Nevertheless, Joseph Campolong continued to use the names of the defunct corporations, Campo Slacks and J & E Sportswear, for certain purposes. For example, during the period following the merger, Joseph Campolong executed collective bargaining agreements with the Amalgamated Clothing and Textile Workers Union (the "Union") to cover persons allegedly employed by Campo Slacks and J & E Sportswear. Pursuant to those agreements, Campo Slacks and J & E Sportswear, as the "employers," were obligated to make certain contributions to the Fund on behalf of "their" employees. Quarterly reports were prepared and sent to the Fund for these employees. Mr. Campolong signed the summary sheets which accompanied the reports.
The reports indicate that no contributions were made to the Fund for these employees for the period April 1979 through August 21, 1981 (Campo Slacks) and for the period February 25, 1979 through August 11, 1979 (J & E Sportswear).
The auditor for the Fund audited the "books" of J.B.C. at J.B.C.'s offices, examining records and reports supplied to him by J.B.C. His audit confirmed the delinquency already indicated by the quarterly reports. The total amount in delinquency is $70,191.12.
In the meantime, the Fund, pursuant to the collective bargaining agreements, initiated several arbitration proceedings against Joseph Campolong and J.B.C., as "alter egos" of Campo Slacks and J & E Sportswear, to recover delinquent contributions. The arbitrator found that due notice was given to the parties for each proceeding yet neither Mr. Campolong nor J.B.C. entered an appearance at any of the arbitration hearings.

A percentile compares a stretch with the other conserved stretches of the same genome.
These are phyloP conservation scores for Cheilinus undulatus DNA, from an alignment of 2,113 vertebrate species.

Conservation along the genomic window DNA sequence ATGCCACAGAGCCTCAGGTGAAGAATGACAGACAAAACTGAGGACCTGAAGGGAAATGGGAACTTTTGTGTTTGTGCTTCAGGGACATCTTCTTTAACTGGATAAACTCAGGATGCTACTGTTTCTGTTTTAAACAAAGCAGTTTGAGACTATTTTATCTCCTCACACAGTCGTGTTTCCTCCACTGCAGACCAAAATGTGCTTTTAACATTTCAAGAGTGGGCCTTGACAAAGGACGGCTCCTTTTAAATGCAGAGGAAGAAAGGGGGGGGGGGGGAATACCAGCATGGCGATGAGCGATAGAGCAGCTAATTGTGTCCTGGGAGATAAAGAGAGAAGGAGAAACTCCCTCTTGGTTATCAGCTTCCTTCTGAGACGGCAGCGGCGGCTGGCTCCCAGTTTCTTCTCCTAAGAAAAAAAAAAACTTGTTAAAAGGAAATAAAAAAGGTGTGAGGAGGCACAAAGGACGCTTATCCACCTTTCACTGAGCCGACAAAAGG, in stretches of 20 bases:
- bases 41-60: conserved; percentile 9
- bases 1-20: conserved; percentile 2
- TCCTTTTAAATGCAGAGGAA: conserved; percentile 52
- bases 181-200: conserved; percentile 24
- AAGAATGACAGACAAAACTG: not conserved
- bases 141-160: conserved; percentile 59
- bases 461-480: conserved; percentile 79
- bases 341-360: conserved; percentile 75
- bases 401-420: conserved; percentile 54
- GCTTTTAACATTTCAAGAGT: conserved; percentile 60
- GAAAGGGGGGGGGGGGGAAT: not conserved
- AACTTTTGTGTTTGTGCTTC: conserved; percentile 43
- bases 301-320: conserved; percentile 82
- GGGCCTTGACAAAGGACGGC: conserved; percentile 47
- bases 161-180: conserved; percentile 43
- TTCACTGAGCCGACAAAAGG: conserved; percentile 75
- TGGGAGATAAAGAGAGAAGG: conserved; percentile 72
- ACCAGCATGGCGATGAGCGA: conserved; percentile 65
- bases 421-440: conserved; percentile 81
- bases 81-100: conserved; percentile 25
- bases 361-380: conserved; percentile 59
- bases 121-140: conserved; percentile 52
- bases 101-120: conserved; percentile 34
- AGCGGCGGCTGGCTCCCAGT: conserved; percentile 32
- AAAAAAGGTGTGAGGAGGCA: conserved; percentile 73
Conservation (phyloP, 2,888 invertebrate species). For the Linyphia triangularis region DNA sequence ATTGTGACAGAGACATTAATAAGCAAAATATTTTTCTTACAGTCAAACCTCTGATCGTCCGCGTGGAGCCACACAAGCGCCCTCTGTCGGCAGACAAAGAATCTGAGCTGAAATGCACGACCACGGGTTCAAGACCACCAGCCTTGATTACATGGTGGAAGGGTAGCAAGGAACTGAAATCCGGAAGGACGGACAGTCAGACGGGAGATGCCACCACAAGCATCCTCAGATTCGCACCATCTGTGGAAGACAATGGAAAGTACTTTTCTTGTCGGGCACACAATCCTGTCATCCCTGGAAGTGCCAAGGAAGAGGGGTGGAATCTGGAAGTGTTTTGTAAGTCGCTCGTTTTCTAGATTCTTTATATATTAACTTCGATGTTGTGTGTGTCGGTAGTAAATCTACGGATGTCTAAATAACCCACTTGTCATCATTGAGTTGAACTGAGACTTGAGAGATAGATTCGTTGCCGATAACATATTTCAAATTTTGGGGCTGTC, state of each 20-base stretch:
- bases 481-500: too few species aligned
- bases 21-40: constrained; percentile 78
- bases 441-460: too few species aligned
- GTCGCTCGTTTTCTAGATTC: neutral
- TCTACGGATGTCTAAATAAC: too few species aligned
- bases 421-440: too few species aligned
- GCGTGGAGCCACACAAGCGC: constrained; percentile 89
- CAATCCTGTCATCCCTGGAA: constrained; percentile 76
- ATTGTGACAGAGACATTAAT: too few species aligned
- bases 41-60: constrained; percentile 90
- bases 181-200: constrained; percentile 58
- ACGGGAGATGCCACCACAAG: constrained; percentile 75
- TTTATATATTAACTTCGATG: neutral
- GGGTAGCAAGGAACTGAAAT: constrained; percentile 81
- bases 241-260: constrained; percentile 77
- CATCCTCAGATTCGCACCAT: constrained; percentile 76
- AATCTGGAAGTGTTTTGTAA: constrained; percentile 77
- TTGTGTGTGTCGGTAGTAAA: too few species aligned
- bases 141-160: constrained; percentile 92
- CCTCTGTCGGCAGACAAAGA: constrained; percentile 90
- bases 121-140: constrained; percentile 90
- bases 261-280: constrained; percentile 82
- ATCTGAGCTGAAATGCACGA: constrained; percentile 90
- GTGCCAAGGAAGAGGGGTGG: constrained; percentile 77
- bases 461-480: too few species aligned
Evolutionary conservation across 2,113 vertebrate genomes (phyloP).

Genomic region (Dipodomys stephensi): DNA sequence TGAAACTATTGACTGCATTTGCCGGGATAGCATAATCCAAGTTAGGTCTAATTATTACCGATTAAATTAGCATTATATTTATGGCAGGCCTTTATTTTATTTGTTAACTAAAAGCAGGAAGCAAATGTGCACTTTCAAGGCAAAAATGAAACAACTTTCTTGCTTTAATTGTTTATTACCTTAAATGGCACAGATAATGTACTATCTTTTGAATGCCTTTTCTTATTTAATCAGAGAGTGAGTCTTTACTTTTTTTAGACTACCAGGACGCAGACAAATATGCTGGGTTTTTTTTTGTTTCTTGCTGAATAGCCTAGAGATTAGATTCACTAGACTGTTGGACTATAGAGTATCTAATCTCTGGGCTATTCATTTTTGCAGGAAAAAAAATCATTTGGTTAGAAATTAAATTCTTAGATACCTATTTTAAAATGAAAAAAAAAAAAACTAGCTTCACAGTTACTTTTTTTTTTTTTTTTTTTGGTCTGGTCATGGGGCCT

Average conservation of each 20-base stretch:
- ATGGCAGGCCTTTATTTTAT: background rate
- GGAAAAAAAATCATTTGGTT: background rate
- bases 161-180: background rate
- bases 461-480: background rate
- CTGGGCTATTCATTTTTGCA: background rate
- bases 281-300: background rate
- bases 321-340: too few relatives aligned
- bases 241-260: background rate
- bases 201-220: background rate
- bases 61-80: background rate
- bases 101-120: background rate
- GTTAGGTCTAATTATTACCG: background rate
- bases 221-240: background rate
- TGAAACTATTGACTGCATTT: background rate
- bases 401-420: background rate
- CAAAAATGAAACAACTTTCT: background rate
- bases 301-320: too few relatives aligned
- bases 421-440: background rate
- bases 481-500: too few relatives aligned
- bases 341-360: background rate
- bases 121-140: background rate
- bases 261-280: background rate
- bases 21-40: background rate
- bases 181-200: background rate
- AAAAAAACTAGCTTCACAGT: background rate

Joseph Campolong and J.B.C. did not move to vacate or to modify any of the arbitration awards until filing a counterclaim to this action more than a year after the fourth arbitration decision.
Joseph Campolong and J.B.C. have failed and refused to pay the amount of the delinquency.
The Fund brought the present action to confirm the arbitration awards pursuant to § 301 of the Labor Management Relations Act of 1947, as amended ("LMRA"), 29 U.S.C. § 185. Jurisdiction is also predicated upon ERISA and the Federal Arbitration Act, 9 U.S.C. § 1 et seq. Furthermore, the Fund seeks to hold the three individual Defendants liable pursuant to the Pennsylvania Wage Payment and Collection Law ("WPCL") 43 Pa. C.S.A. § 260 et seq. (Purdon 1964).